Research Article: An oculometrics-based biofeedback system to impede fatigue development during computer work: A proof-of-concept study

Date Published: May 31, 2019

Publisher: Public Library of Science

Author(s): Ramtin Zargari Marandi, Pascal Madeleine, Øyvind Omland, Nicolas Vuillerme, Afshin Samani, Paweł Pławiak.


A biofeedback system may objectively identify fatigue and provide an individualized timing plan for micro-breaks. We developed and implemented a biofeedback system based on oculometrics using continuous recordings of eye movements and pupil dilations to moderate fatigue development in its early stages. Twenty healthy young participants (10 males and 10 females) performed a cyclic computer task for 31–35 min over two sessions: 1) self-triggered micro-breaks (manual sessions), and 2) biofeedback-triggered micro-breaks (automatic sessions). The sessions were held with one-week inter-session interval and in a counterbalanced order across participants. Each session involved 180 cycles of the computer task and after each 20 cycles (a segment), the task paused for 5-s to acquire perceived fatigue using Karolinska Sleepiness Scale (KSS). Following the pause, a 25-s micro-break involving seated exercises was carried out whether it was triggered by the biofeedback system following the detection of fatigue (KSS≥5) in the automatic sessions or by the participants in the manual sessions. National Aeronautics and Space Administration Task Load Index (NASA-TLX) was administered after sessions. The functioning core of the biofeedback system was based on a Decision Tree Ensemble model for fatigue classification, which was developed using an oculometrics dataset previously collected during the same computer task. The biofeedback system identified fatigue with a mean accuracy of approx. 70%. Perceived workload obtained from NASA-TLX was significantly lower in the automatic sessions compared with the manual sessions, p = 0.01 Cohen’s dz = 0.89. The results give support to the effectiveness of integrating oculometrics-based biofeedback in timing plan of micro-breaks to impede fatigue development during computer work.

Partial Text

Fatigue is often reported by computer users [1,2] and associated with the development of musculoskeletal and psychological disorders [2,3] and compromised performance resulting in accidents [4]. However, fatigue development is sometimes inevitable due to inflexible work regulations and schedules [2]. Two important issues among all should be addressed in work-related fatigue [2]. First, the regular work-rest schedules may ignore inter-individual differences in the manifestation of fatigue patterns [5,6]. Second, fatigue progression in its early stages may not necessarily lead to a significant loss of performance and thus not easily detectable from performance measures [7,8].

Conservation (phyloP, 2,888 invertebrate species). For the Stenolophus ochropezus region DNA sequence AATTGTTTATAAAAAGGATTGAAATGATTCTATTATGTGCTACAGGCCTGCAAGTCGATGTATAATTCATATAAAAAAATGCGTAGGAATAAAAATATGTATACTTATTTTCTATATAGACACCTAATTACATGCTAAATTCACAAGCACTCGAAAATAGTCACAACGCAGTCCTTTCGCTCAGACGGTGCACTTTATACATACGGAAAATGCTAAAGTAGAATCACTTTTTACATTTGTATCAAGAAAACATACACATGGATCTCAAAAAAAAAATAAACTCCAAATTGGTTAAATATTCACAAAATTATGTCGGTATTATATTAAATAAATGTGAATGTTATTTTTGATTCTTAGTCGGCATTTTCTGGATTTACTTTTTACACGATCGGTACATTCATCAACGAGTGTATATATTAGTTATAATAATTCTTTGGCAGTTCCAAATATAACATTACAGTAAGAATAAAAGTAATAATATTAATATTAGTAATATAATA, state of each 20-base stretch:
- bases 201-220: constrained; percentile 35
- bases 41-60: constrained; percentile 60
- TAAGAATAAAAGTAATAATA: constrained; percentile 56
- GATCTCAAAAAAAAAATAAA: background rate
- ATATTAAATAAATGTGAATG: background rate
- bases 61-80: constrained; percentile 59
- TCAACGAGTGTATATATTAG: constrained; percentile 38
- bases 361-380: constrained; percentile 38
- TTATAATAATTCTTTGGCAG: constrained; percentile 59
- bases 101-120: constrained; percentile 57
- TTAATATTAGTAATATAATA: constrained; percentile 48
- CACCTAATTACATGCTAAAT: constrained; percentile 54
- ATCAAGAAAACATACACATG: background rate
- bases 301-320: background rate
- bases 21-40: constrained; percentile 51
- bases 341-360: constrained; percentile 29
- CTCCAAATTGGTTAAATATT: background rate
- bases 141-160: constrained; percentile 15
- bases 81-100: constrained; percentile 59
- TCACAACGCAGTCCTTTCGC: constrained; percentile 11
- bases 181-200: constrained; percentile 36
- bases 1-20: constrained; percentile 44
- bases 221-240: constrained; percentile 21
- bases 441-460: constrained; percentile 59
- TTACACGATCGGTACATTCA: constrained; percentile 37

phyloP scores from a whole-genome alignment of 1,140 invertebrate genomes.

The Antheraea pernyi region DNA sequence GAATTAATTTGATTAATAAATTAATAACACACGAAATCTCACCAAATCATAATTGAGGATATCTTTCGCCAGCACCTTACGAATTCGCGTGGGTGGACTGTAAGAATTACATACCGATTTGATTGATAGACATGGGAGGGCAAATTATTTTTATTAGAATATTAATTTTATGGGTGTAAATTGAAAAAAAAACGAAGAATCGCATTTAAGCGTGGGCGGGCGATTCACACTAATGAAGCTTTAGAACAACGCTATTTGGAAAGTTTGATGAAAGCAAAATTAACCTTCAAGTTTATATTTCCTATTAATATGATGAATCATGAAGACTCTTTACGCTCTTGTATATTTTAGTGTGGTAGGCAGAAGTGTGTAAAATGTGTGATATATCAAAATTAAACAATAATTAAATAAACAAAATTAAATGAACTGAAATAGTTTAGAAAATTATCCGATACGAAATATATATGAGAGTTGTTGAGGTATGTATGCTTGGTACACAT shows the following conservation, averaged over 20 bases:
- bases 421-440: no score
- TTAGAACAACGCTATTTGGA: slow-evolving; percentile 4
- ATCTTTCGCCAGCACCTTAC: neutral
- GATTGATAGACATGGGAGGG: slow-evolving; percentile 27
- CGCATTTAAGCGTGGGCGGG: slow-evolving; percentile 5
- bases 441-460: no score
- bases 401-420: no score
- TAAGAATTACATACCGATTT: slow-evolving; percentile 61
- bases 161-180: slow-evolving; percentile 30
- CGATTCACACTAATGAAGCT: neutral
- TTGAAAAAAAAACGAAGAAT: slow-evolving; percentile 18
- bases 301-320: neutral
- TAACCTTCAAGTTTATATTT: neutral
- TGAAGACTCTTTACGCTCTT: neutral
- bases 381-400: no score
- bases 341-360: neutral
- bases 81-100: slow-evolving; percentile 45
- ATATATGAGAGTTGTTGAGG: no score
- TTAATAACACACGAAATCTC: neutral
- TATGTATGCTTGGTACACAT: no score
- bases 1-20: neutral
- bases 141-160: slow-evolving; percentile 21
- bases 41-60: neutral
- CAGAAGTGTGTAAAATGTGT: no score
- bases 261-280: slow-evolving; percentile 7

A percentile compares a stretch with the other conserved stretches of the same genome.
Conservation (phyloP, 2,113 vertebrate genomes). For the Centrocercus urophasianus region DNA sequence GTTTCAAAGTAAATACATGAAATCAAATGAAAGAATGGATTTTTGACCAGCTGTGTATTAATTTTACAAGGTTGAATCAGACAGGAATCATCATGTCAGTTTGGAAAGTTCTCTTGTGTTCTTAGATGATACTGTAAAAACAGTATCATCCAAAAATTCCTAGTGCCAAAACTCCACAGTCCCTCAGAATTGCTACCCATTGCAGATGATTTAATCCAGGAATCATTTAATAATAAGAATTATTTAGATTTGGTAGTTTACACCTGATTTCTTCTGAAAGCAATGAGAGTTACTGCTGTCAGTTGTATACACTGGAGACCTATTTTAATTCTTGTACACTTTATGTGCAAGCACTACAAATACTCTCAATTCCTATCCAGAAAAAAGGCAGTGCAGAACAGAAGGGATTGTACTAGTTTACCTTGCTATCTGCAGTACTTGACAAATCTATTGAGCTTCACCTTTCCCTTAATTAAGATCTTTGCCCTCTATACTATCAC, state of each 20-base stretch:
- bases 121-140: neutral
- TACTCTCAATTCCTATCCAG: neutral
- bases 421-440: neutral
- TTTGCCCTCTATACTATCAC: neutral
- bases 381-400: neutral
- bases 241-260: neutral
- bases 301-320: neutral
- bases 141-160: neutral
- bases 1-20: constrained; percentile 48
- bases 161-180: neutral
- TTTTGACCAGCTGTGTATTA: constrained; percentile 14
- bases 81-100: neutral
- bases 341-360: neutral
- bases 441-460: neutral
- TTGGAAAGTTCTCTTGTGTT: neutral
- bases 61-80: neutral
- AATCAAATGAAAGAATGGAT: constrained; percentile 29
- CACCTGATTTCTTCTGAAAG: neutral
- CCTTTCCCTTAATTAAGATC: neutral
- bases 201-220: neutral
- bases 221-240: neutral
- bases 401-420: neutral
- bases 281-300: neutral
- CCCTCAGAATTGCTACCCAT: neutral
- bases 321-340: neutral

In the automatic sessions, the model (DT Ensemble) predicted fatigue with the following classification performance (Mean ± SD): ACC (69±16%), Sensitivity (59±35%), and Specificity (74±22%). The segments with fatigue label constituted 55 segments in total of 180 segments. Fig 4 demonstrated the classification performance (ACC) of the model in both sessions for each participant. There was neither a significant difference in the classification performance between the automatic and manual sessions, nor an interaction of the time of the day on the ACC. The ACC was approx. 10% higher on average in the male participants than in the female participants.

This study provided a novel framework to investigate the application of a biofeedback system to reduce fatigue development in its early stages during computer work. The proposed biofeedback system deployed a statistical model of fatigue, which used quantitative features extracted from eye movements and pupillary responses, i.e. SF, PERCLOS, PDIR, BF, and SVA. The accuracy of the statistical model was promising considering the subjectivity of KSS scores. As hypothesized, the biofeedback system with the embedded micro-breaks, effectively counteracted fatigue development reflected in delayed trending towards fatigue (Fig 8) and decreased perceived workload (Figs 6 and 7).

In line with our hypothesis, this study shows for the first time that the integration of oculometrics-based biofeedback in the design of micro-breaks is effective in fatigue mitigation during computer work. The effectiveness of the oculometrics-based biofeedback was evidenced by the decreased perception of workload and further by the postponed inclination to fatigue using the biofeedback system compared with self-triggered micro-breaks. In sum, the use of oculometrics as objective indices of fatigue in a biofeedback system may be a viable approach to impede fatigue development.




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